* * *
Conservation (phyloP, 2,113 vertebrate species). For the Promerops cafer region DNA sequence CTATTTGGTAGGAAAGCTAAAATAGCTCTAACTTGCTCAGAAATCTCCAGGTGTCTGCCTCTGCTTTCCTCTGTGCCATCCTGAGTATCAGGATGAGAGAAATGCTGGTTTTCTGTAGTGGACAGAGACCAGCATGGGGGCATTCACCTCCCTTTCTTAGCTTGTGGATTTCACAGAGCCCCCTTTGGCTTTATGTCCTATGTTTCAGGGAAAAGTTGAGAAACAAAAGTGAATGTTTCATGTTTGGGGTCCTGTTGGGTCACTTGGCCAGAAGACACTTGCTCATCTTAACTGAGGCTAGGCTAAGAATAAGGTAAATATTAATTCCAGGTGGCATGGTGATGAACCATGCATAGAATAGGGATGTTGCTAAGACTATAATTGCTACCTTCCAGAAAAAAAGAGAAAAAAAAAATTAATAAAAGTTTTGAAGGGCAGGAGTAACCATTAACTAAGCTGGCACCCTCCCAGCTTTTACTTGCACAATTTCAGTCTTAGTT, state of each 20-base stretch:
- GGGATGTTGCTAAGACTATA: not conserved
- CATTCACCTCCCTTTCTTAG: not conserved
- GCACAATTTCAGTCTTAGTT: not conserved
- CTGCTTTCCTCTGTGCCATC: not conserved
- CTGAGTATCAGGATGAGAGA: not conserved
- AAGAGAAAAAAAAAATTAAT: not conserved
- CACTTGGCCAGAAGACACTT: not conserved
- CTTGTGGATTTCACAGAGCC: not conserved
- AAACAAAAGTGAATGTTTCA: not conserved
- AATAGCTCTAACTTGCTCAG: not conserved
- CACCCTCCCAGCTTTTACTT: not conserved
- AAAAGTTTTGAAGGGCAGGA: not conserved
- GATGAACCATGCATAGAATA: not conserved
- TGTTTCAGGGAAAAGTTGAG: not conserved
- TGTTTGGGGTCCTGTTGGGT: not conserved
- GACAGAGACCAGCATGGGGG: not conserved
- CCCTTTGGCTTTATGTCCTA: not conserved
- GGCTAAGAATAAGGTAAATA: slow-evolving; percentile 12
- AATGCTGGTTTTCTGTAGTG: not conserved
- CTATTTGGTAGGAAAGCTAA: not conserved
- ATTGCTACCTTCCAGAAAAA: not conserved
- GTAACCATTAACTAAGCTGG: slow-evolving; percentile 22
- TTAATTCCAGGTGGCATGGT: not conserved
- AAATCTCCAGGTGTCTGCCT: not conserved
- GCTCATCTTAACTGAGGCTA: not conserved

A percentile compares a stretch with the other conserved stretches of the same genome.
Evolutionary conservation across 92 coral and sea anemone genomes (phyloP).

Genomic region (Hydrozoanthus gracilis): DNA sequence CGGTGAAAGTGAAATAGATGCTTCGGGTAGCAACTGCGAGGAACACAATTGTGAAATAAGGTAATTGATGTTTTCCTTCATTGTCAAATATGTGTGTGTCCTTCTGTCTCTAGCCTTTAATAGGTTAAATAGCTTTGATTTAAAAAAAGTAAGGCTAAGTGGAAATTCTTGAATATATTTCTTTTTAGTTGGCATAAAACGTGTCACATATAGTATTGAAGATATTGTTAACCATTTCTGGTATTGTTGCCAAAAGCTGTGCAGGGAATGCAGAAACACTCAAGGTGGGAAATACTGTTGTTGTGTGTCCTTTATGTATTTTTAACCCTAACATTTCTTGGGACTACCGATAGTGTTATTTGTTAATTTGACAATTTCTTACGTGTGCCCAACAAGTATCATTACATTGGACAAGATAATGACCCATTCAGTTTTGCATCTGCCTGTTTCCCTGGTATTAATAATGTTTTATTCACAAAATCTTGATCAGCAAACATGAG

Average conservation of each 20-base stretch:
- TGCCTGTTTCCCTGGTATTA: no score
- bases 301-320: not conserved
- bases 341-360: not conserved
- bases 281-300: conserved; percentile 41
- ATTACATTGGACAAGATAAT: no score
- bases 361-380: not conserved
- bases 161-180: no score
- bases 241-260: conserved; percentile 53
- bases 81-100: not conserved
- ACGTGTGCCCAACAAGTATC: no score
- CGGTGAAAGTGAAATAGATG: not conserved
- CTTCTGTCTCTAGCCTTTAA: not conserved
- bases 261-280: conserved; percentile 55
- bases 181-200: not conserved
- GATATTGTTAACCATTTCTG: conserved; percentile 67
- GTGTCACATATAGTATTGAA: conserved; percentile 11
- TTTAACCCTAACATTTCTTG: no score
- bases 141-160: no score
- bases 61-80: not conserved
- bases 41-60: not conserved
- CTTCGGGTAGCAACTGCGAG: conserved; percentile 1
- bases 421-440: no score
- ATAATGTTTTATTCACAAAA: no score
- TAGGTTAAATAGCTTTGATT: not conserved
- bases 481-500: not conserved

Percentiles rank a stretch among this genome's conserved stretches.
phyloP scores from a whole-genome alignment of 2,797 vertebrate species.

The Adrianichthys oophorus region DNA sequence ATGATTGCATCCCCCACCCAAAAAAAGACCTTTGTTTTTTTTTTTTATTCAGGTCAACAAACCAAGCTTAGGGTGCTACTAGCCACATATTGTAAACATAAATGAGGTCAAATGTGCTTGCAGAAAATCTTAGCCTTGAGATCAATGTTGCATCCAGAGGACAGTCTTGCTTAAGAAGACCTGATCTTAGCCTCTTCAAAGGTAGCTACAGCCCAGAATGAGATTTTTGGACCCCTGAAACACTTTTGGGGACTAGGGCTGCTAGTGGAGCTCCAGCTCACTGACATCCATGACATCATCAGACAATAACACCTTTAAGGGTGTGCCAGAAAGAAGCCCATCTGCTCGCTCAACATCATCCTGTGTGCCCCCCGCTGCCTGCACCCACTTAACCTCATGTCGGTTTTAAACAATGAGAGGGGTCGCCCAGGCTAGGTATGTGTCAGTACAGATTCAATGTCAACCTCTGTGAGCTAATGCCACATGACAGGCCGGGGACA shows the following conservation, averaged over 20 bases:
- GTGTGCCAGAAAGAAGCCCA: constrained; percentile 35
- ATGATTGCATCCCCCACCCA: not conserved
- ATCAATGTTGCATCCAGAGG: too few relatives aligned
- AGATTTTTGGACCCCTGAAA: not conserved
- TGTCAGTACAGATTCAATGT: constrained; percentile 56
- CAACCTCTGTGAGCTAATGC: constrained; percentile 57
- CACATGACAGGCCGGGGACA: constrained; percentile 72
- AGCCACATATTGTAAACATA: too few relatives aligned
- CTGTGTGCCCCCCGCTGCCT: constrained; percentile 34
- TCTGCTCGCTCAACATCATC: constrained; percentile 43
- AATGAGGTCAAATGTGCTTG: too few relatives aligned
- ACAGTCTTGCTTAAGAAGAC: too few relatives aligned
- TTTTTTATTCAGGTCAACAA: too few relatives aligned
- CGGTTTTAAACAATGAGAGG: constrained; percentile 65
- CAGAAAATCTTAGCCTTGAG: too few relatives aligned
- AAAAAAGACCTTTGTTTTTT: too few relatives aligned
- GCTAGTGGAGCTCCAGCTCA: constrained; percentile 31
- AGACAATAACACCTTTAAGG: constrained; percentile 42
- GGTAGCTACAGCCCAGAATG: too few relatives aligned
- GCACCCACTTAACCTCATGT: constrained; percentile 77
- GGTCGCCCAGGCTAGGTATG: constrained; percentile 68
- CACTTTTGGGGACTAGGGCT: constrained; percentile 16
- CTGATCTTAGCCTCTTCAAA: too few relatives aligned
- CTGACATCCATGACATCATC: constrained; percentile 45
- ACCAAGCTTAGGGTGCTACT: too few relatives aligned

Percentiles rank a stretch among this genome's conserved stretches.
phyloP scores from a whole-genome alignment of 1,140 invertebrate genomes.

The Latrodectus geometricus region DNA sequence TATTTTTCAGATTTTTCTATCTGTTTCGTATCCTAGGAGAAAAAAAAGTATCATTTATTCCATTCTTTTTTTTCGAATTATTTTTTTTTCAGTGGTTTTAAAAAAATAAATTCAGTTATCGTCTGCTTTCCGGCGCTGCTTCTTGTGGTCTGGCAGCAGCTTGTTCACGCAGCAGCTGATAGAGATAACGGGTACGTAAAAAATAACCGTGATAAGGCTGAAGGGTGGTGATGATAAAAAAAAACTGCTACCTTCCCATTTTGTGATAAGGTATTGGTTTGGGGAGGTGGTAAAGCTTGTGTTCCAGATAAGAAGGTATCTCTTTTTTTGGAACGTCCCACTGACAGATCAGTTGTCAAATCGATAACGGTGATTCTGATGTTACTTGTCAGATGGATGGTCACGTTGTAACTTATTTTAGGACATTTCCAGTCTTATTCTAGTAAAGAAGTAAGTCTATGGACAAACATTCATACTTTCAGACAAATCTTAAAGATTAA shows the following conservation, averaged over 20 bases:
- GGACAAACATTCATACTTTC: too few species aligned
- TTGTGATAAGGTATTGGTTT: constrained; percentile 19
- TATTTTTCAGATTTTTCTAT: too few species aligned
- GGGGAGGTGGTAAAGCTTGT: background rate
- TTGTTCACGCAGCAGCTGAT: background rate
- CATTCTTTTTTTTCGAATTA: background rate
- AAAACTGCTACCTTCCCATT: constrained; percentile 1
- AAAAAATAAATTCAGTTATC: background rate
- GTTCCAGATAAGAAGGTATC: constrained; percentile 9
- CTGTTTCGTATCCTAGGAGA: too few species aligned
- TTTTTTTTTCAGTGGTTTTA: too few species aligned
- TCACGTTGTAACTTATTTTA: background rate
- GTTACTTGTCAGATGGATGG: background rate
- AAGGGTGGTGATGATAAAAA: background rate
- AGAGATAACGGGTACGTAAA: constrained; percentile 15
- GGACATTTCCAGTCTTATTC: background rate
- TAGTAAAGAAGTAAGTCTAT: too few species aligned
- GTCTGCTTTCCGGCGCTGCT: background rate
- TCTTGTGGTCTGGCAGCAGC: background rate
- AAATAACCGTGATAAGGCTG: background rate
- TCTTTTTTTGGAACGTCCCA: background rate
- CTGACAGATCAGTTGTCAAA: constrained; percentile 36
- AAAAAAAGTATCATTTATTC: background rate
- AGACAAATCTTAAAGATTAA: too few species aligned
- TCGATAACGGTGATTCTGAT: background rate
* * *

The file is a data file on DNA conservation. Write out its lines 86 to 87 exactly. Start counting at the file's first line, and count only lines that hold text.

The Latrodectus geometricus region DNA sequence TATTTTTCAGATTTTTCTATCTGTTTCGTATCCTAGGAGAAAAAAAAGTATCATTTATTCCATTCTTTTTTTTCGAATTATTTTTTTTTCAGTGGTTTTAAAAAAATAAATTCAGTTATCGTCTGCTTTCCGGCGCTGCTTCTTGTGGTCTGGCAGCAGCTTGTTCACGCAGCAGCTGATAGAGATAACGGGTACGTAAAAAATAACCGTGATAAGGCTGAAGGGTGGTGATGATAAAAAAAAACTGCTACCTTCCCATTTTGTGATAAGGTATTGGTTTGGGGAGGTGGTAAAGCTTGTGTTCCAGATAAGAAGGTATCTCTTTTTTTGGAACGTCCCACTGACAGATCAGTTGTCAAATCGATAACGGTGATTCTGATGTTACTTGTCAGATGGATGGTCACGTTGTAACTTATTTTAGGACATTTCCAGTCTTATTCTAGTAAAGAAGTAAGTCTATGGACAAACATTCATACTTTCAGACAAATCTTAAAGATTAA shows the following conservation, averaged over 20 bases:
- GGACAAACATTCATACTTTC: too few species aligned